Questions? Give us a call. 844-545-5050

Four Secrets Why Active Portfolio Management (and Signals Matter) Is Essential Today

active portfolio management

 Active portfolio management surpasses traditional, passive strategies now more than ever, and below we explain why in blunt-speak.

As promised in Monday’s report on Intelligent Portfolios in Times of Crisis, today’s report takes a deeper dive into the key reasons active portfolio management is essential in the post-08 New Abnormal, and gives four specific insights into how we operate here at Signals Matter.

 Key Elements to an All-Weather Portfolio

 Here at, we deploy four key elements to building our All-Weather Portfolios, namely: 1) active portfolio management, 2) absolute return benchmarking, 3) selective portfolio metrics and 4) security selection.

Let’s discuss.

  1. Active vs. Passive Management

 We’ll start by describing Passive investing, traditionally employed as the most common approach to portfolio management.

Passive investing via well-diversified stock and bond allocations is the heart of Modern Portfolio Theory (MPT), a traditional and time-tested (and time-confirmed) portfolio approach which we described at length here.

MPT essentially maintains that market timing is impossible and thus smart investors should simply ride out storms and cruise through sunny days with a well-diversified yet passive approach to portfolio management.

In other words, once a well-diversified portfolio is constructed, very little tweaking or active changes are necessary—just play the long game and get passively rewarded. In short: “Set it and forget it.”

MPT is the bedrock of portfolio construction seen and practiced by the big banks and the financial advisory system throughout the US.

Passive investors have a singular goal – to build a portfolio that mirrors the investment weighting and return of a benchmark index (like the S&P 500 Index for stocks and the Barclay Aggregate Index for bonds).

A typical passive portfolio would allocate 5% to cash, 35% to fixed income (i.e. diversified bonds), 50% to equities (i.e. growth, value and international stocks) and 10% to alternative investments (i.e. something that is not a stock or a bond).

For anyone with a FINRA license and a year working in markets, such portfolios take about five minutes to create…as they are essentially based upon the same template.

We know, because we’ve sat in the banks and offices that construct them.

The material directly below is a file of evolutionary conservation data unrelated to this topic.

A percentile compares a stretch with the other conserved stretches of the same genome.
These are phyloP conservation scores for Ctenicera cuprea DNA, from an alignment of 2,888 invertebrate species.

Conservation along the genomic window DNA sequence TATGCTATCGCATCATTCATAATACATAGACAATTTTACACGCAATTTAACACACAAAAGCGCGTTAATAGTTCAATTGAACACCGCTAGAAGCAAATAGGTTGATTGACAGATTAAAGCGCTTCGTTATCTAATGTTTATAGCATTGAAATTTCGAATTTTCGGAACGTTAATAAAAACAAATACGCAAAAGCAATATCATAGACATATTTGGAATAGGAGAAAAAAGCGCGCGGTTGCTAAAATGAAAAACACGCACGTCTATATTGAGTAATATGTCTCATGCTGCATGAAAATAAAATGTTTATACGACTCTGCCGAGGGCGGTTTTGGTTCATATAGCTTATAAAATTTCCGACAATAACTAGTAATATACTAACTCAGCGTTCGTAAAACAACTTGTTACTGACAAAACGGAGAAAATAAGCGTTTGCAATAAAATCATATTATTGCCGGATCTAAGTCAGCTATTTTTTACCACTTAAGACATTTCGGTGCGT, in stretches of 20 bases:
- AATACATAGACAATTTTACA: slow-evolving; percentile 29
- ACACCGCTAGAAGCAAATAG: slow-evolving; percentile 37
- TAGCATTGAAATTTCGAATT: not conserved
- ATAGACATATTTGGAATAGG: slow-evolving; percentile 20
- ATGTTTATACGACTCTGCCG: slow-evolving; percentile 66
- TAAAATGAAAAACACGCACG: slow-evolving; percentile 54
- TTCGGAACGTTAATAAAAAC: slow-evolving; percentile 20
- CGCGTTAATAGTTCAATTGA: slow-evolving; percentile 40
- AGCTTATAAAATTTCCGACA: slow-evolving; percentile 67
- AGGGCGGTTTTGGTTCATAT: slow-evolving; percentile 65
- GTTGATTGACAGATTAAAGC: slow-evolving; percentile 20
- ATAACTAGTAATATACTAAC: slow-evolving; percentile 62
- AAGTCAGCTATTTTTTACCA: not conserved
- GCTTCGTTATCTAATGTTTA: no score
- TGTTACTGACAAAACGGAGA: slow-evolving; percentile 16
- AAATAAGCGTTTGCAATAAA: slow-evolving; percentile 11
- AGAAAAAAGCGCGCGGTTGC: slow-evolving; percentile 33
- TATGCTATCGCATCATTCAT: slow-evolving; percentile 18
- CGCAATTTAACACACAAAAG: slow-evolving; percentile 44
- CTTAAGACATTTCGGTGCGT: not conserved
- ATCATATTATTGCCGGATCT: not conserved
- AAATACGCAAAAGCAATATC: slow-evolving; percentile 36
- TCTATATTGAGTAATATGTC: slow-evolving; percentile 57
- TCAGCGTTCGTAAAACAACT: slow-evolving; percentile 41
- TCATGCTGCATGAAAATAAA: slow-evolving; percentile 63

This “set it and forget it” approach to portfolio management is popular among financial advisors for a reason.

FAs (Financial Advisors) and RIA’s (Registered Investment Advisors) typically leave the task of allocating (i.e. portfolio construction) to the firm, so they may concentrate their time raising assets, for that’s where they make their money.

This shouldn’t be a surprise.

Here’s the problem with passive investing. It only works when markets, cycles and asset prices are determined by natural laws of supply and demand.

But those natural laws, cycles and markets have been replaced by a massive and un-natural Fed experiment in which artificial Fed intervention determines asset prices, making MPT as outdated today as roller-dial telephones.

Additionally, MPT assumes that market-timing is impossible, which it was and is, to some degree.

However, given that Fed action is fairly predictable, so are market reactions to Fed action, which means it’s fairly clear when storms are coming and when sun is shining—not to the precise second—but close enough.

This means active investors with the right experience and signals can more easily step out of harm’s way rather than a bite a stick through market drawdowns, which as rare as those drawdown bears might be, destroy wealth far faster than sunny days create wealth.

Passive investing, for example, didn’t work in the 2008 Recession and it’s not going to save you in the 2020 Recession—our third “uh-oh moment” in the span of 2 decades.

If difficult times threaten, investment advisory firms may rotate your portfolio to “safer” stocks (i.e. less small-cap, less Nasdaq, more large-cap).

But as this next recession hits, these so-called “safer “equities will all go down (even international equities) because they are all highly-correlated.

In other words, rearranging the deck chairs on the Titanic will not make a difference when the iceberg hits.

By contrast, our Signals Matter All-Weather Portfolio is actively managed.

Active portfolios are geared differently, with a goal of generating gains in any investment environment, including a melt-up (which we foresaw) or a melt-down (which we also foresaw), without regard to a benchmark or a crystal ball.

Such efficiencies require active portfolio management and the ability to stay ahead of the Fed and track warning signs as well as fair-weather signs—from the market, and not the media.

Active portfolio management is simply that. We go where the markets go, long or short across not just stocks and bonds (i.e. the “deck chairs”), but across currencies, commodities, precious metals, thematic ETF’s and other forms of alternative investment – when they are working.

2 – Benchmarking – Relative Performance is a Poor Measure of Investing Success or Failure

Here’s another issue with passive investing. It benchmarks return against stocks and bonds. By contrast, active portfolio management (applied here at Signals Matter) does not measure success by what the S&P500 and Barclay Aggregate Bond Index may be doing on a relative basis.

After all, such benchmarking is not particularly helpful when those benchmarks are down 34% as stocks were just a week ago on March 23rd.

Rather, we are a proponent of the “Family Benchmark” – the rate of return YOU need to make ends meet.

That’s a benchmark that would be a whole lot more relevant. It’s an absolute return approach to investing, not a relative return approach that measures how you’re doing against a passive index, which is fun when markets are ripping but an absolute nightmare when they are tanking.

As we warned a year ago, the number one way to make money is to avoid losing money—because digging out of a hole takes twice the performance just to get back to where you started.

Using proper active portfolio management, we miss those holes altogether, so you spend less time digging and more time sleeping comfortably.

Of course, when markets are ripping, we are not hugging the benchmark index and taking credit for simply rising with a rising tide, which almost all FA’s do in the good times, and then run for a corner in the bad times.